2023 will be the 73rd time the festival has taken place, and it will run for one week from February 4 to 11. Even if you arrive before the official start of the festival you’ll be able to see the work in progress – soldiers from Japan’s Self Defense Force start creating the structures of the largest ones a few weeks in advance, and watching the process is fascinating. Don’t come expecting overgrown snowmen – the scale and detail of the sculptures is incredible. Previous creations have included large-format models of castles and Thai palaces, as well as manga characters, animals and mythical creatures.
The best place to start your walk through the festival is in the central Odori Park which hosts many of the larger sculptures, as well as plenty of smaller ones. In the western side of the park is the main snow sculpture competition, with teams from around the world competing. There are also illuminations and projections throughout the city, and plenty of cosy places to retreat to for a hot bowl of noodles or a warm drink.
Pro Tip – be sure to wear non-slip boots as the snowy pavements can be slippery. Alternatively, you can pick up spikes to attach to your shoes at many of the city’s convenience stores.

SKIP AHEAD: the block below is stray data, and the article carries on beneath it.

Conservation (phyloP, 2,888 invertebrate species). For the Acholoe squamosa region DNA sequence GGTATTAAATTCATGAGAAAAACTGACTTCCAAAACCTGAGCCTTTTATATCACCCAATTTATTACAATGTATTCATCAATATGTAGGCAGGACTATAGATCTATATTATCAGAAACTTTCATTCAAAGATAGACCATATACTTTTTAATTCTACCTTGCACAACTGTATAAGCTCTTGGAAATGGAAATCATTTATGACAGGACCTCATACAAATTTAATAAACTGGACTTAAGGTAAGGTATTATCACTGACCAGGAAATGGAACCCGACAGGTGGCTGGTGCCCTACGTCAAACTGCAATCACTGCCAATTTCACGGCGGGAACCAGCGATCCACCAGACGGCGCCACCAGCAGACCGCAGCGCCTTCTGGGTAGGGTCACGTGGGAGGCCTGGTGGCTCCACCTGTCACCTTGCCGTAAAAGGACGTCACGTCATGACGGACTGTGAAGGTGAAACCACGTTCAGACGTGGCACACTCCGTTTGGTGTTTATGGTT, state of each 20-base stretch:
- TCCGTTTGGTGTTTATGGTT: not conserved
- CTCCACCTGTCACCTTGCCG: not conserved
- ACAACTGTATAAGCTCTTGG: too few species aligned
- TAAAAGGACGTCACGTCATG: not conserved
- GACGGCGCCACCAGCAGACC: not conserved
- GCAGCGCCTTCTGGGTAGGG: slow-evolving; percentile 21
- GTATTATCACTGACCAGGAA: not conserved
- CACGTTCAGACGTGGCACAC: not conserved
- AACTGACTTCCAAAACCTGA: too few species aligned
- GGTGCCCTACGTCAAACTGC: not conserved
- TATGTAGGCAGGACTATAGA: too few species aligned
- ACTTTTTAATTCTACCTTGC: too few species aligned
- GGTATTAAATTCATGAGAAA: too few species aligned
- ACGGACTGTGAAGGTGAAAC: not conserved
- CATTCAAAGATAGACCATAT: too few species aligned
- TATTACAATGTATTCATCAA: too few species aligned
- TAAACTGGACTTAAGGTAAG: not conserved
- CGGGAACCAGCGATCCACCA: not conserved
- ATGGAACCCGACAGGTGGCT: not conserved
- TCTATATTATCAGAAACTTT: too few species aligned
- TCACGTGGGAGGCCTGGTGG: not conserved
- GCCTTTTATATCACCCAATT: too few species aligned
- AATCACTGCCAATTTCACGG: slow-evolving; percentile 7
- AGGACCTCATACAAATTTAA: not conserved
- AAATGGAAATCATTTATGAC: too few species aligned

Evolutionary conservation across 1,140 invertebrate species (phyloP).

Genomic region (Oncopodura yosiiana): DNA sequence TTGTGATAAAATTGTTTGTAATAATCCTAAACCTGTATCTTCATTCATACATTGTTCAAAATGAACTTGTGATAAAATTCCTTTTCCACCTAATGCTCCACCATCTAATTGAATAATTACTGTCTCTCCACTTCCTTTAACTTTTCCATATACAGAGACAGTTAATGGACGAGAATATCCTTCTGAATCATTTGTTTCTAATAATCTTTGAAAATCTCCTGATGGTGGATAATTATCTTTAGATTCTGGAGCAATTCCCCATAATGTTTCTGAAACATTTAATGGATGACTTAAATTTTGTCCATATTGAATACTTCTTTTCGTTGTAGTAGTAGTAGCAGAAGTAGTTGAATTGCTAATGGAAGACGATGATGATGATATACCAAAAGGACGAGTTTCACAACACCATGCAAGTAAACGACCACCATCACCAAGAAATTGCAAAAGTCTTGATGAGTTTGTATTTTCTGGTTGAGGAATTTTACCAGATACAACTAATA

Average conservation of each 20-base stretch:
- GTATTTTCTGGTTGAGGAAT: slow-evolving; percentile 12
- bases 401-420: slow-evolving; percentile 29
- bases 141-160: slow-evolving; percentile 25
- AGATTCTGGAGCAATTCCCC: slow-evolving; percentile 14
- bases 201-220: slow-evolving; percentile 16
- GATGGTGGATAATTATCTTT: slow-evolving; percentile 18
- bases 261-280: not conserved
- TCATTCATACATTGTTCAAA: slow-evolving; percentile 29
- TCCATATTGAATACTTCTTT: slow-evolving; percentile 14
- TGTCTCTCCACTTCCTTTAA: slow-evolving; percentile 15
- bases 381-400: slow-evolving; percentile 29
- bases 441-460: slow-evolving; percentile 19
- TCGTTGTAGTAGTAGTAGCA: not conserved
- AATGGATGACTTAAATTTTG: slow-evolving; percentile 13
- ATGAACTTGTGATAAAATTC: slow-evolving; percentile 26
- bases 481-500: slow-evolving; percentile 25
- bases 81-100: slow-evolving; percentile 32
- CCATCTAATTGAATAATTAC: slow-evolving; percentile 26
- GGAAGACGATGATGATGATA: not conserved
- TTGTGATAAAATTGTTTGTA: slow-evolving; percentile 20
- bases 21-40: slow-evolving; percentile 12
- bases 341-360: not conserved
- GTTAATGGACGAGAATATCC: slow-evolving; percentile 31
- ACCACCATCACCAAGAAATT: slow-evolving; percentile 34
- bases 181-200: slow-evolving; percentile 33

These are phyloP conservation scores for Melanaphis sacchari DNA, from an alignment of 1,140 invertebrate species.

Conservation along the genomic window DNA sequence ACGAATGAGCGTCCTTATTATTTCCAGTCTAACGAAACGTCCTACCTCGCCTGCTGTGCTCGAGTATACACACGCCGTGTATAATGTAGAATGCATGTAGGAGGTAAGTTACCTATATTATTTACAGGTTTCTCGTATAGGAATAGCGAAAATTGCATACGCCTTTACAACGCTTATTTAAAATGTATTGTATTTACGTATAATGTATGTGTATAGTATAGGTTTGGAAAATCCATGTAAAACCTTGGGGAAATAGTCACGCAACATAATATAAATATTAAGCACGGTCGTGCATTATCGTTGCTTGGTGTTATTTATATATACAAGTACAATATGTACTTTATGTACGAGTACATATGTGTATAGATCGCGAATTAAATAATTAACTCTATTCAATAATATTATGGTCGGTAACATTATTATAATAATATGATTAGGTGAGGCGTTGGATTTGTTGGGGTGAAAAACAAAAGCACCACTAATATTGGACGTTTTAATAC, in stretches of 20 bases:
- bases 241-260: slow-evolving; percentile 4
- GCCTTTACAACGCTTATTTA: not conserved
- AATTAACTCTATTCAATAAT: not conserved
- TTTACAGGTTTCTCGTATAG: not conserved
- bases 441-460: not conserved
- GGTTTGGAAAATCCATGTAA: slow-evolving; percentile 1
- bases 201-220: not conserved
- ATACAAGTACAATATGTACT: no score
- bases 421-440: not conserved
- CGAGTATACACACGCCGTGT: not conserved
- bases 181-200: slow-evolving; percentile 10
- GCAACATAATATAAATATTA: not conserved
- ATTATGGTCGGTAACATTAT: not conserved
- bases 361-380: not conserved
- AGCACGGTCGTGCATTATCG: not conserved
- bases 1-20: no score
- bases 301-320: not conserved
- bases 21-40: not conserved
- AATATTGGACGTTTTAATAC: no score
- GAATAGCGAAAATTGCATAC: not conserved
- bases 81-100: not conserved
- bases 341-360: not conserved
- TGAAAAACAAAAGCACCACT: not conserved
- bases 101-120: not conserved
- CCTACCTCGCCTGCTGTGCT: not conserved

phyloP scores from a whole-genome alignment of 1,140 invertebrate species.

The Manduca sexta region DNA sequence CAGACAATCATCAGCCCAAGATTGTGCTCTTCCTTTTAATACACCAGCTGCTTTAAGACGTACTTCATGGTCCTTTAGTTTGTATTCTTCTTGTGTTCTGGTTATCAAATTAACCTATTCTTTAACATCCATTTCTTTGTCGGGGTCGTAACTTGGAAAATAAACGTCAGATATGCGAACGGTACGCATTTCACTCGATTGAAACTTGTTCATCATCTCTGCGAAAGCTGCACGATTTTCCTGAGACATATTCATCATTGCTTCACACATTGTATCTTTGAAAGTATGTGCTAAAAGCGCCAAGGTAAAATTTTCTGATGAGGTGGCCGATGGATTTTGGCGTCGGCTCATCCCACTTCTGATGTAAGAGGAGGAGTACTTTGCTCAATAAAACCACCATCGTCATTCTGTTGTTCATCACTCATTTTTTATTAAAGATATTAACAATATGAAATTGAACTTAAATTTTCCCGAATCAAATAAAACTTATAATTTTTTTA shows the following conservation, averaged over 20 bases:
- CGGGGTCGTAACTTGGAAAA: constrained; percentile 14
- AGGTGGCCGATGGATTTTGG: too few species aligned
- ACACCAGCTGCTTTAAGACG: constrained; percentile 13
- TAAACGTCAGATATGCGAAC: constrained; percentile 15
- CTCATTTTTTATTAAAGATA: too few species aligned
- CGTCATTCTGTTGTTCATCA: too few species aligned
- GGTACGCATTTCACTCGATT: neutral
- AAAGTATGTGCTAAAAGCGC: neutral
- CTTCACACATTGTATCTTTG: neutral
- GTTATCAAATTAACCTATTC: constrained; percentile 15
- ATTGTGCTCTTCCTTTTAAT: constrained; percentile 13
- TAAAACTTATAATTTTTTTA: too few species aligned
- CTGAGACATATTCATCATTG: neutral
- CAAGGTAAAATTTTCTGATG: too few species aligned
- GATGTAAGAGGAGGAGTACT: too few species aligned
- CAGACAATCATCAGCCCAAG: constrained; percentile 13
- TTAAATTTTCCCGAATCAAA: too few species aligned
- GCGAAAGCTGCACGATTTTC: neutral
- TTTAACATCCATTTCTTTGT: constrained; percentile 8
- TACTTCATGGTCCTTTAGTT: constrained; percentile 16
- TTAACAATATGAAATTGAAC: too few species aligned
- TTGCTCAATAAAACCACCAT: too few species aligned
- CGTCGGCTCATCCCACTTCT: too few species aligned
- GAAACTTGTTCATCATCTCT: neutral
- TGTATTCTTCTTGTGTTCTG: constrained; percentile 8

High-end hot springs and a winter festival in Jozankei
On a smaller scale, but no less dramatic, is the candle festival at Hokkaido’s Jozankei Shrine. Known as the Jozankei Onsen Yukitouro, or snow candle way, there’s a special magic to this quiet, peaceful festival where 1,000 candles in lanterns made from ice light up the snow-covered grounds that surround the shrine. This winter’s festival runs from January 28 to February 4, and you can join the visitors to make a negai-no-akari – a wish as you carry your candle to the central snow tower without it going out.